979 Third Avenue, near 58th Street; 212-644-9394
Bar @ Etats-Unis
The Bar @ Etats-Unis shares a kitchen, a wine list, and a pastry chef with the fancy flagship. And the sautéed tiger shrimp with mango and cherry tomatoes sells for $15.
247 East 81st Street; 212-396-9928
Tasting portions of Verbena appetizers plus sumptuous tidbits like skewered croque monsieur come on tiered trays ($12–$20, for two) at first-date nirvana Bar Demi, pictured at left. Great half-bottle list, too.
125 1/2 E. 17th St., 212-260-0900
Easily the most stylish panini bar in town -- and, happily, bearing no stigma from last month's visit by a gun-wielding madman.
175 Second Avenue; 212-260-3200
BB Sandwich Bar
The sole menu item here is a lip-smackingly great Philly-style cheese steak ($4) -- daringly served on an untraditional kaiser roll with a fistful of caramelized onions and a fancy red-pepper relish -- that's as neat as a cucumber sandwich. Unfortunately, to keep up with demand, BB has started making them ahead of time and keeping them warm in the oven. Under normal circumstances, that might be cause for alarm. Here, it's only a minor -- and we hope temporary -- setback. In any case, these babies are so damn good we'd eat them cold.
120 West 3rd Street, 212-473-7500
Beyoglu is simply the best Turkish cooking in town, and if you don't believe us, chef-owner Orhan Yegen will tell you so himself. His steely-eyed braggadocio, delivered tableside in a perfect soft-spoken Bond-villainese, almost seems intended to cast some sort of hypnotic spell. You are getting hungry, very, very hungry. Have a kebab. Yegen's discourse, though, is no match for his kitchen's minty yogurt soup; tantalizingly good meze ($3–$8.50); and succulent doner kebab made from lamb and beef ($12.50), the only entrée available and perhaps the only version of this dish you may ever settle for again.
1431 Third Avenue, at 81st Street, 212-570-5666
Bistro St. Mark's
Every Monday night, chef Johannes Sanzin composes a four-course tasting menu for $25, a spectacular bargain when you see what tasting portions look like in Brooklyn. (Skip lunch.) Sanzin, an alumnus of Bouley, inherited that kitchen's way with fish and the perverse knack of its ultrarich potato purée, which came one night alongside seared black bass with littleneck clams. He revels in unexpected touches, like toasted walnuts and Asian pear in a woody mushroom salad, and a summer succotash of limas, tomato, and corn with the rack of lamb. The high-ceilinged space is an echo chamber, and the staff gets stretched thin, but nothing seems to faze the multicultural clientele of brownstone renovators, bam-goers, and the upstairs neighbor making a solitary dinner of oysters and beer at the bar.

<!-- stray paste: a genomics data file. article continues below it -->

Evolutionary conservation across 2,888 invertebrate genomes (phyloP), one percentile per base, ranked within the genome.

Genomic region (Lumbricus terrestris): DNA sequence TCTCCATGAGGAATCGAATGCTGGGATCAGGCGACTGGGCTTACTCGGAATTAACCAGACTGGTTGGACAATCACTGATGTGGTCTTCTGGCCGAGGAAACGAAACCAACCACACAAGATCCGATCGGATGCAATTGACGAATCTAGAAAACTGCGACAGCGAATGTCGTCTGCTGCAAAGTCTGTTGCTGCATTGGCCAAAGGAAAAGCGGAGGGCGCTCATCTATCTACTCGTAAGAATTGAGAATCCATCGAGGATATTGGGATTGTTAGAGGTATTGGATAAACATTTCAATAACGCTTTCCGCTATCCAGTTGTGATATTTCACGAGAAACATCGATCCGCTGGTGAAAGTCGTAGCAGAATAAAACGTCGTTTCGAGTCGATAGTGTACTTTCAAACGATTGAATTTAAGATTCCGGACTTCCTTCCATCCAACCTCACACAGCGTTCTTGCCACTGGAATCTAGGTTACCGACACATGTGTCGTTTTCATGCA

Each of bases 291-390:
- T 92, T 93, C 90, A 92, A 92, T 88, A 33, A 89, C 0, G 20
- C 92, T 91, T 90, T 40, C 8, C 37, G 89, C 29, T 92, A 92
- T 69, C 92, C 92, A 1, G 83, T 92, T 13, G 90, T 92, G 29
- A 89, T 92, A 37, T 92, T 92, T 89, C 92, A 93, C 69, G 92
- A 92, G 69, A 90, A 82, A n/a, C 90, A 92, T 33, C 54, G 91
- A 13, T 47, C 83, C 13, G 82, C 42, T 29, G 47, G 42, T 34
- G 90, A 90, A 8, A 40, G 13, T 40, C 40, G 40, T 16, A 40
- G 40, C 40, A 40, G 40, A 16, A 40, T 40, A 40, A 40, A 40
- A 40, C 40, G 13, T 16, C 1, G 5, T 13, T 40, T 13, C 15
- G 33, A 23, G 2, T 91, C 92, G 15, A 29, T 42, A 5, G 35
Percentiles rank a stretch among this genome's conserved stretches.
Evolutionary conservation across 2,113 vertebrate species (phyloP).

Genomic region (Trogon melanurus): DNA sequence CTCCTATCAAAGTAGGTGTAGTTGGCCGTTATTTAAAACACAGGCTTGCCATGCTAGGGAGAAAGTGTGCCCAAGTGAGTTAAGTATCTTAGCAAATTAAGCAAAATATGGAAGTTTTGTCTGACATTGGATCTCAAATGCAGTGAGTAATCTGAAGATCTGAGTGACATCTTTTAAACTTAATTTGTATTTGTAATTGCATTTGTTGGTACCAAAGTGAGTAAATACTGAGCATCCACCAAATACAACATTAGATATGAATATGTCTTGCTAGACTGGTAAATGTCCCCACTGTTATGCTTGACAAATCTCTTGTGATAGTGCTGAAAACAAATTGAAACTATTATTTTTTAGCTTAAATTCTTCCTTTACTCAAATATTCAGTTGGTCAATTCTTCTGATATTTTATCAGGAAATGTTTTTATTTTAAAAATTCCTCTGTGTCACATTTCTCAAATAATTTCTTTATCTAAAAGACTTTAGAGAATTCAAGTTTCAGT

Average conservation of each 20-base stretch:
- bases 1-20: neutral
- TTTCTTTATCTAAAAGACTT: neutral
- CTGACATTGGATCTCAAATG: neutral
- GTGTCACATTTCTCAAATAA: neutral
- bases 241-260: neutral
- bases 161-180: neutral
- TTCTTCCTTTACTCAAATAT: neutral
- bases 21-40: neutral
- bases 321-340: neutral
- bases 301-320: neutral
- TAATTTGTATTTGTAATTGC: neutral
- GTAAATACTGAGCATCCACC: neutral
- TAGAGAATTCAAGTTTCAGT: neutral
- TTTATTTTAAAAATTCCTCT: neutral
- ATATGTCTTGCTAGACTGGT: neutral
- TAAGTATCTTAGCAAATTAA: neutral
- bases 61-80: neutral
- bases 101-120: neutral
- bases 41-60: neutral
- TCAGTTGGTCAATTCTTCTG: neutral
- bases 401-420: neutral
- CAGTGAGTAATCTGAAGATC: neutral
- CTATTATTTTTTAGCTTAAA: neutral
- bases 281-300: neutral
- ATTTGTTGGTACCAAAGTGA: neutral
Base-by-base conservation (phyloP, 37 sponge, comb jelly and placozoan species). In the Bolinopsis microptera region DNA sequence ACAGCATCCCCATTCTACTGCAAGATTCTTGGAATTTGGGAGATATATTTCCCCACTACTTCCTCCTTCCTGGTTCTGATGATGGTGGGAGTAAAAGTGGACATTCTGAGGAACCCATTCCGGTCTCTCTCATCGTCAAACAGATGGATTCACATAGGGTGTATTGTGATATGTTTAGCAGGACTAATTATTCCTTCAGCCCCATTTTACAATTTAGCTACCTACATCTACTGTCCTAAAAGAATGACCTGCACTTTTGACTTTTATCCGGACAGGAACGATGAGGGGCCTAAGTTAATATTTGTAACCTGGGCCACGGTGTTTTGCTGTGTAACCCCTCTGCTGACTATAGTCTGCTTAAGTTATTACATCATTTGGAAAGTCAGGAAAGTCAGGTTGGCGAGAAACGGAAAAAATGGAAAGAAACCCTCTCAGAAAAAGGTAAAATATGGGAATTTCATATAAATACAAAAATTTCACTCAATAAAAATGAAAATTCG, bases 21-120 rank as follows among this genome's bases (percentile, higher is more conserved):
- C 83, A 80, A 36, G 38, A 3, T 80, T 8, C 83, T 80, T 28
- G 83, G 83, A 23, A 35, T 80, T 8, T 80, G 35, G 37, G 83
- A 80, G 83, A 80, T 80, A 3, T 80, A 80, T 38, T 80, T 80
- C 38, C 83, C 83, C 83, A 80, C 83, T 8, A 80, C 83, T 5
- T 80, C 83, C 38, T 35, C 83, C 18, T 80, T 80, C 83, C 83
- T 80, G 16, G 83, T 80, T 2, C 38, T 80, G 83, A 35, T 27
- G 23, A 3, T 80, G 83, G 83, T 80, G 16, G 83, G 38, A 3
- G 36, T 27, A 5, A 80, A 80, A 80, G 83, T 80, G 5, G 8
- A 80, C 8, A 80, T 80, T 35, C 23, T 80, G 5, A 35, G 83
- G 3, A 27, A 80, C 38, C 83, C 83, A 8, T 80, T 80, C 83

76 St. Mark's Avenue, near Flatbush Avenue, Park Slope, Brooklyn, 718-857-8600
Borobudur is worth a trip just to slurp down the sweet Indonesian drinks: There's susu soda gembira (condensed milk, a sweet red syrup, and club soda), which tastes like an Indonesian egg cream; es teh Borobudur, iced tea with a cinnamon-clove bite as sharp as ginger beer; and es teler, an iced Pepto-Bismol–pink concoction made with coconut milk, syrup, basil seeds, and Gummi Bear–size pieces of sugar-palm fruit. The food here is equally intriguing: Don't miss the sensational batagor, crispy-skinned deep-fried tofu with dueling Indonesian-soy and peanut sauces ($4.50); rendang padang, briskety beef in a hot, murky coconut sauce ($8.95); and superb satay ($8.95), that dish being to Indonesian cuisine what the shish kebab is to Turkish. Hot, sweet ginger tea makes a fine finale.
128 East 4th Street, 212-614-9079
All that can be crammed between two slices and deliciously smooshed in a sandwich press.
20 Spring Street; 212-334-1015
Floyd Cardoz channels the home-style Indian food of his childhood in dishes like tandoori leg of lamb marinated in black pepper, cardamom, and ginger ($17).
11 Madison Avenue, at 25th Street; 212-889-0667
Brick Oven Gallery
If there's a certain nostalgic quality to this off-the-beaten-track Williamsburg pizzeria, it comes from the 119-year-old brick oven. So do the crisp, flavorful thin-crusted pies ($7–$12), the wood-fired chicken panini with roast tomatoes and goat cheese ($8), even the extra-thin, herb-crusted flatbread used to scoop up "Brooklyn caviar" (a smoky melange of eggplant, peppers, and tomatoes, $6). A sidewalk table on the preternaturally quiet block is an unpretentious oasis in the midst of hipsterville.
33 Havemeyer St., near North 7th St., Williamsburg, Brooklyn, 718-963-0200
Solid Village panini shop.
110 Thompson Street; 212-334-6604